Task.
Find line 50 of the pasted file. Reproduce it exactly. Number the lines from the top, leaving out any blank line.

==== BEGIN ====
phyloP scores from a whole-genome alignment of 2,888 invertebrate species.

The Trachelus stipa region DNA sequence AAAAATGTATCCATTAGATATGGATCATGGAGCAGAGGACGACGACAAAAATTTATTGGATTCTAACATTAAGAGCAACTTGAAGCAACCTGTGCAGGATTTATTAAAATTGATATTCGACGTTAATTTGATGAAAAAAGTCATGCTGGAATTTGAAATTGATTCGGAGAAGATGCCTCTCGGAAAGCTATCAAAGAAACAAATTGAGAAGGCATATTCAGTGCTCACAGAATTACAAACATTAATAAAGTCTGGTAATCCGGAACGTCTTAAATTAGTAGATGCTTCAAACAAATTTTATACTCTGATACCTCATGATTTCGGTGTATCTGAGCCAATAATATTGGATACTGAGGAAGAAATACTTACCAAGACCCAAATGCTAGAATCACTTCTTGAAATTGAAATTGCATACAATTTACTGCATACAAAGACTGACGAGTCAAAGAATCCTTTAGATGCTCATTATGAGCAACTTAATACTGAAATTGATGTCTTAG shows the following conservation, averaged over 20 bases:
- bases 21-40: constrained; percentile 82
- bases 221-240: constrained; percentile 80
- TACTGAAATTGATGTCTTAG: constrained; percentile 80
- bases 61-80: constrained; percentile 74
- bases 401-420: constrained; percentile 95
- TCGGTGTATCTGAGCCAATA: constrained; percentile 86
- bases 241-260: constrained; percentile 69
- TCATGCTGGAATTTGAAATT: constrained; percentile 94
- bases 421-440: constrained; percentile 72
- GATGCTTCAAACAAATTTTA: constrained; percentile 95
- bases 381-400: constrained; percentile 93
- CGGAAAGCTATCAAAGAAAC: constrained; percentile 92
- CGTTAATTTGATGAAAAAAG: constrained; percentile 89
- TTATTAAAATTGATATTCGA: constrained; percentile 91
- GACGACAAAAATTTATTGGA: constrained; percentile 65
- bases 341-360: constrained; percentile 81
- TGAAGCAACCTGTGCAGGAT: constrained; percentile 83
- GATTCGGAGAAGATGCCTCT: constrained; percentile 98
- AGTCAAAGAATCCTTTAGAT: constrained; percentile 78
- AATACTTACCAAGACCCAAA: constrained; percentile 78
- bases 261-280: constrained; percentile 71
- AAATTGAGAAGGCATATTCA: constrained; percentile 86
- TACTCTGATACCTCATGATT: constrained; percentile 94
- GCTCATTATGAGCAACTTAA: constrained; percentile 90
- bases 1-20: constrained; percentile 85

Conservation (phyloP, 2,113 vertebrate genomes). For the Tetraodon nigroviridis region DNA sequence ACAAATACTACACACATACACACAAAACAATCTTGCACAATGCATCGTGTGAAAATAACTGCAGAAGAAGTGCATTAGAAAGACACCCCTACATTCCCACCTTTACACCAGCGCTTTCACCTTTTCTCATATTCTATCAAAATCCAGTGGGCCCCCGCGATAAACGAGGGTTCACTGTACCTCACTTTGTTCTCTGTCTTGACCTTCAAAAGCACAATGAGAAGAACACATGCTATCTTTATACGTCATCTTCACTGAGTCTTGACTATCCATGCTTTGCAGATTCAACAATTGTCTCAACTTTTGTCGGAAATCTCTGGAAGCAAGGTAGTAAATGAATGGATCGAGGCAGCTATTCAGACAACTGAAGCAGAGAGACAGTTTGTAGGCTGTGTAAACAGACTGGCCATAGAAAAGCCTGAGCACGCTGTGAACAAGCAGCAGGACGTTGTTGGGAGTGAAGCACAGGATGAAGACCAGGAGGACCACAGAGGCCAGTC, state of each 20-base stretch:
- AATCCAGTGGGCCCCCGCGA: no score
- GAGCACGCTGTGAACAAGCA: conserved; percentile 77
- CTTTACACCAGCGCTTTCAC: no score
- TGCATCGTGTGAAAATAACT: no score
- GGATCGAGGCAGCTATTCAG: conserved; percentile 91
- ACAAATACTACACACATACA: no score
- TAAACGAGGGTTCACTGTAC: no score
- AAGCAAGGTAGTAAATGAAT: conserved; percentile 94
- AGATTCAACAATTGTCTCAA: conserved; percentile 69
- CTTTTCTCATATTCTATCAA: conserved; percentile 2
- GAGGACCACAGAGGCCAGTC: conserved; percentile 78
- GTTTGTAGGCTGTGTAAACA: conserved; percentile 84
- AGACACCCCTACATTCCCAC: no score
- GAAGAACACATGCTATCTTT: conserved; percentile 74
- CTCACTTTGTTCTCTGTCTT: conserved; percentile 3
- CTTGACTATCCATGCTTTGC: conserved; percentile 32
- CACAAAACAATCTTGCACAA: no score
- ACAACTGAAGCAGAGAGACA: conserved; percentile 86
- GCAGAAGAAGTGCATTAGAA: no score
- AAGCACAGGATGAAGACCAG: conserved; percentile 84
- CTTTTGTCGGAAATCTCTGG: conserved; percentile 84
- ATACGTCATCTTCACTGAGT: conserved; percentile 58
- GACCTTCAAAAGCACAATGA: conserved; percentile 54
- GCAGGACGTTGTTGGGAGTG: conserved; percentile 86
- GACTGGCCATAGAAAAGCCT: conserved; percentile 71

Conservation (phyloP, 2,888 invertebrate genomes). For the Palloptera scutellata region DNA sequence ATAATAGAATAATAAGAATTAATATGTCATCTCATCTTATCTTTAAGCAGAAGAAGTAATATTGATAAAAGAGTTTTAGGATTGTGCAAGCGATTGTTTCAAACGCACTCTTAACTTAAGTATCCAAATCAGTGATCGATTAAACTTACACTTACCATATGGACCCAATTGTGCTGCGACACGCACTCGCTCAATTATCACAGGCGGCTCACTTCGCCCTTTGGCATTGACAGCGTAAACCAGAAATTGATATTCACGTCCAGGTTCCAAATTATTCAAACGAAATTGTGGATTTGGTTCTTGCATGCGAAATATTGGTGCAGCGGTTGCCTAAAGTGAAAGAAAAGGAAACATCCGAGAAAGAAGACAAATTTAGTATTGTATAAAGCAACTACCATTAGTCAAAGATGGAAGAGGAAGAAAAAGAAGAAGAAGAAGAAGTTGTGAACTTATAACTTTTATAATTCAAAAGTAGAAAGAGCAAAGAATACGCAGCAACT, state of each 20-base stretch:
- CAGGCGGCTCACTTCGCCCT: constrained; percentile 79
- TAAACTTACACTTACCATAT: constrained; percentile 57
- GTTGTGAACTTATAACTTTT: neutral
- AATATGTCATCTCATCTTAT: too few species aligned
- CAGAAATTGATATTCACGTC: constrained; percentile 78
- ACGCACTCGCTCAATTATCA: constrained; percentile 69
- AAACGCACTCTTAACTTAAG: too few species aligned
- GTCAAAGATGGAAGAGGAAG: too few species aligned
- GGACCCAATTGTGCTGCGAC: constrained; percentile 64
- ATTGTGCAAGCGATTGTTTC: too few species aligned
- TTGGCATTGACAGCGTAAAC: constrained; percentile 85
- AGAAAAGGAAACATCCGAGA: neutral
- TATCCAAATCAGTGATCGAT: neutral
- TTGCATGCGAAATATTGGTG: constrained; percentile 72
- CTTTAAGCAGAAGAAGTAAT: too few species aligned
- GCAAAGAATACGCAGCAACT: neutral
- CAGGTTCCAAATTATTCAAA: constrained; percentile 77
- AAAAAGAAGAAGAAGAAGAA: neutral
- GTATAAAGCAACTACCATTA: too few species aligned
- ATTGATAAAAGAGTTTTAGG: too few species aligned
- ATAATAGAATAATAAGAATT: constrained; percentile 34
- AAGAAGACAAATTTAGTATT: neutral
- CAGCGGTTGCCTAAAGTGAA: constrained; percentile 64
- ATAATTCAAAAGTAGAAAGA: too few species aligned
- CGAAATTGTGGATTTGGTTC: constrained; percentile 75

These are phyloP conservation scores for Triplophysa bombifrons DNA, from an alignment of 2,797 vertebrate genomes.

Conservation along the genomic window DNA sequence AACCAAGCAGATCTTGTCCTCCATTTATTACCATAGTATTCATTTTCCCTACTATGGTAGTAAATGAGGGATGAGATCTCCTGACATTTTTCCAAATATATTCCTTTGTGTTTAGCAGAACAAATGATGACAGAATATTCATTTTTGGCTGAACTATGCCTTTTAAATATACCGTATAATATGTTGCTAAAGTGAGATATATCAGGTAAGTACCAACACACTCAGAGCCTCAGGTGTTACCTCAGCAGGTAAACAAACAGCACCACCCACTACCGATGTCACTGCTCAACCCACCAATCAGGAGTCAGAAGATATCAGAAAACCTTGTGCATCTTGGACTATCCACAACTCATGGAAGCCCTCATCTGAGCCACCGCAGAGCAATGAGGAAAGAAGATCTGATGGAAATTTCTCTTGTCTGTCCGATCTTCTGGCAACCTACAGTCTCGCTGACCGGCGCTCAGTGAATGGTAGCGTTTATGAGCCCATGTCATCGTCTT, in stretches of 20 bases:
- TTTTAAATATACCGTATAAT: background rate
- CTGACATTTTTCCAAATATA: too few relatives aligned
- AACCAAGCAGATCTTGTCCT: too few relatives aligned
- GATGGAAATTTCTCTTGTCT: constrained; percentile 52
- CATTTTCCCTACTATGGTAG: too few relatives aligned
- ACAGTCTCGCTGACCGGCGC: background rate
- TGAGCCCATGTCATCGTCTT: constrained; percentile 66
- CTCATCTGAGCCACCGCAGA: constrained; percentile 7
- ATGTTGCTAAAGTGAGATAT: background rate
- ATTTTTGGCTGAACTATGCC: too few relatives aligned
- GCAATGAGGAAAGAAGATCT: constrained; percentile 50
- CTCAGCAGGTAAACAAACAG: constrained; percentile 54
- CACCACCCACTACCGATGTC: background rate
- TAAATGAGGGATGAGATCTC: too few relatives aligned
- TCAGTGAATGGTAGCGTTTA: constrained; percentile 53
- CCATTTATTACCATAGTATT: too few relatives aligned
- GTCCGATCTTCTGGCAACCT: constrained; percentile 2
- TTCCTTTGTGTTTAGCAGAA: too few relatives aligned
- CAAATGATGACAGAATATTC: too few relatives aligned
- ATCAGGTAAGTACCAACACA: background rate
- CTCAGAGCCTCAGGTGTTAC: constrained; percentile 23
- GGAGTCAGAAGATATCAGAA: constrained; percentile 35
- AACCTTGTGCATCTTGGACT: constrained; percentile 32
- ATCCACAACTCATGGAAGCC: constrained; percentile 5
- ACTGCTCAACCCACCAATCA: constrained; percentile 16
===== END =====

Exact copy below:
- ATACGTCATCTTCACTGAGT: conserved; percentile 58